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Meetings held by the Clinton Global Initiative this week in Puerto Rico have brought global attention to the island and the Caribbean and should become a platform for concrete actions that take advantage of that international attention and attract investment.

Bill and Hillary Clinton´s visit have put on the global table crucial issues such as the effects of climate change, and economic and human development in natural disaster-prone areas. The moment calls to join purposes here and in the Caribbean region to benefit from the support of the Clinton Foundation.

The Clinton Global Initiative brought together leaders from government, business, and civil society to discuss ideas and growth initiatives for countries and jurisdictions in the Caribbean. It is clearly necessary to develop joint project that boost the economy and build structures to mitigate and adapt to natural disasters. 

Clinton himself stressed the shared needs of neighboring islands for  strong, efficient and cheaper energy production; to retain youngsters through job opportunities and secure the access to medicine and healthcare for the poor.

In his opening remarks in San Juan last Tuesday, Clinton highlighted that they have “seen incredible strength and resilience throughout the region—people working together to help their neighbors."  We need have to substantially enhance that social capital, learn from their dynamics and strengthen their capabilities.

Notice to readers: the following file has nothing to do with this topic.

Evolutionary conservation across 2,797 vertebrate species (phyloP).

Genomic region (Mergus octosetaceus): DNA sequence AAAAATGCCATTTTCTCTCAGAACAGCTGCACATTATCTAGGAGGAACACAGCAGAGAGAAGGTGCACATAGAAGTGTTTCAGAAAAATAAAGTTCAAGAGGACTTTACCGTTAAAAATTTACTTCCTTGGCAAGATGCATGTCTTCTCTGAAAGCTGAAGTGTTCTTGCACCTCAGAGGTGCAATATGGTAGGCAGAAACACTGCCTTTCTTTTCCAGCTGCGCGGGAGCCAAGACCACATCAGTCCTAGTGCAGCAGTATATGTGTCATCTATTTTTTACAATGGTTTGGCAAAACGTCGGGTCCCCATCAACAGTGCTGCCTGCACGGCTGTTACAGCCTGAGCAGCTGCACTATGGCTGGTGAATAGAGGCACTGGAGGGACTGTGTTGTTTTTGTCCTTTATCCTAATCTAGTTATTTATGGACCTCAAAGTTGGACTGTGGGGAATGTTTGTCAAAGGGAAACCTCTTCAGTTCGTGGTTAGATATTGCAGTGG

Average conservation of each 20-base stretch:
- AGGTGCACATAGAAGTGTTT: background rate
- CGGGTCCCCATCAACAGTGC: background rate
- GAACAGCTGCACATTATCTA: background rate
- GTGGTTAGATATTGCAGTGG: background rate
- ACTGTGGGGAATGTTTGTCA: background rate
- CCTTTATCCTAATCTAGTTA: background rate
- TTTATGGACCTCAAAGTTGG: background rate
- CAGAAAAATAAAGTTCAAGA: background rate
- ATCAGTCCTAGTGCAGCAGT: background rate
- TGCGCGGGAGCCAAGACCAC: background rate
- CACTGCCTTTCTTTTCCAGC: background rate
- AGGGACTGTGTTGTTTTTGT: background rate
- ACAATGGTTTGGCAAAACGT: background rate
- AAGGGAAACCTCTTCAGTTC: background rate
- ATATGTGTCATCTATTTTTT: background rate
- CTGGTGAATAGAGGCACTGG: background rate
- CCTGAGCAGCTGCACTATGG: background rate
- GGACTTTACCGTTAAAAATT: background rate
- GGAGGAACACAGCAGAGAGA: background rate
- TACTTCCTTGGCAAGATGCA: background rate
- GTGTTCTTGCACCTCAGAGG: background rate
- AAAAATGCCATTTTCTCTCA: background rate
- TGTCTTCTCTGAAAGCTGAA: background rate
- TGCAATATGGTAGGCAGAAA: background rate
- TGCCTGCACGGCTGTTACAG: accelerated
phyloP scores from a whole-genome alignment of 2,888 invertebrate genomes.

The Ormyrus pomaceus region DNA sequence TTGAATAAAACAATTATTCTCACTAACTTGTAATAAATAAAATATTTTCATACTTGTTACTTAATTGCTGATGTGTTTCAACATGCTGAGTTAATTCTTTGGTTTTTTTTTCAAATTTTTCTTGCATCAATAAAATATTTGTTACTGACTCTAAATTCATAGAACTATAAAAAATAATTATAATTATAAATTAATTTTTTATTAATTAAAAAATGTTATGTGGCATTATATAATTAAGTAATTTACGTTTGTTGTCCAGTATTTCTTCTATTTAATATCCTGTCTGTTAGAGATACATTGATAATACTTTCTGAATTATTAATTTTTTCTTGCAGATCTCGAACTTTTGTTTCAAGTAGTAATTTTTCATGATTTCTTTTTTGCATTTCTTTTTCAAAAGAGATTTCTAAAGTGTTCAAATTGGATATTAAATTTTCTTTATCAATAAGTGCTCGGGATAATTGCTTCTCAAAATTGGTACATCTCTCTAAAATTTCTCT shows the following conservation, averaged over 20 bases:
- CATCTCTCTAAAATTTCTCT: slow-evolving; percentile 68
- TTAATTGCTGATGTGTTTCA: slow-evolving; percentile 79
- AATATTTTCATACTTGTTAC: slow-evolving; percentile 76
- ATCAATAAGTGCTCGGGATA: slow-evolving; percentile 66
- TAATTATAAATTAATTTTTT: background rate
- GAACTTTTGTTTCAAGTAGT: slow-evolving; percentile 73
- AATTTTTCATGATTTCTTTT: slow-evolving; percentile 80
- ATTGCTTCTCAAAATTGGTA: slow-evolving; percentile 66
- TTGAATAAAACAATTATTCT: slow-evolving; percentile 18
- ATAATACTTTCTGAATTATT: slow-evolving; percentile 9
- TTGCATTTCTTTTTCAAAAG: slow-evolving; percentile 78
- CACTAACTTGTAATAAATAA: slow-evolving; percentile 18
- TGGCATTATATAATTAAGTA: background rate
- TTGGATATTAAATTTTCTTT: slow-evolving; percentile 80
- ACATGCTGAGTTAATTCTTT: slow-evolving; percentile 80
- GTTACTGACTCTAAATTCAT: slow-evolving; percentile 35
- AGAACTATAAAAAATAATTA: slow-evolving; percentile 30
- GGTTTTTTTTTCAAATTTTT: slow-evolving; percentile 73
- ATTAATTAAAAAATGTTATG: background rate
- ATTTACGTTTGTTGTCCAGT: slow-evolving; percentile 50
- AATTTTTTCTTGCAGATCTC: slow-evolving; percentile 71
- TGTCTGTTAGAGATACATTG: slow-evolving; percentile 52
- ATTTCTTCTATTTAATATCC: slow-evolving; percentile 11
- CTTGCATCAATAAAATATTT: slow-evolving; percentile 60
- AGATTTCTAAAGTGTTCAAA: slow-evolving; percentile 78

They launched initiatives that the organization will support with technology, medical equipment and other supplies. Initiatives aimed at developing technology to prevent damage and improve disaster response were among the outstanding projects. That includes optimizing disaster giving and engagement as well as promoting agro-industry activity to reach food security. During the meetings, they also discussed ideas to promote tourism in the region.

The Clinton Global Initiative meetings allowed participants to discuss steps aimed at addressing economic growth in the region. A  top topic in the debate was that reliable and updated economic and social data necessary for investment is limited and that should be addressed. 

The fact that countries can overcome their historical isolation to solve common problems such as population loss and fair access to healthcare services was highlighted as a strong value during the sessions.

In the same line, also legal and political limitations for these countries and jurisdictions to received aid from international organizations were also debated.

Clinton remarked the importance of reviewing relations and regulations created in a historical context that is very different from that the Caribbean faces today.

Thus, furthering a dialogue over opportunities for the region as a drive for change, adaptation and response to new challenges becomes crucial.  Joint purposes and actions are always positive to achieve good goals.

Materializing the opportunities outlined during these meetings calls for consistent and integrated actions from all sectors.

The Clinton´s visit to Puerto Rico has provided the region with  invaluable global attention on crucial issues such as economic growth and solutions to climate change. We should now work for the world to see that after all the solidarity during the hurricane, the Caribbean –through joint efforts- is now a land of opportunities for progress on the way to sustainable growth.


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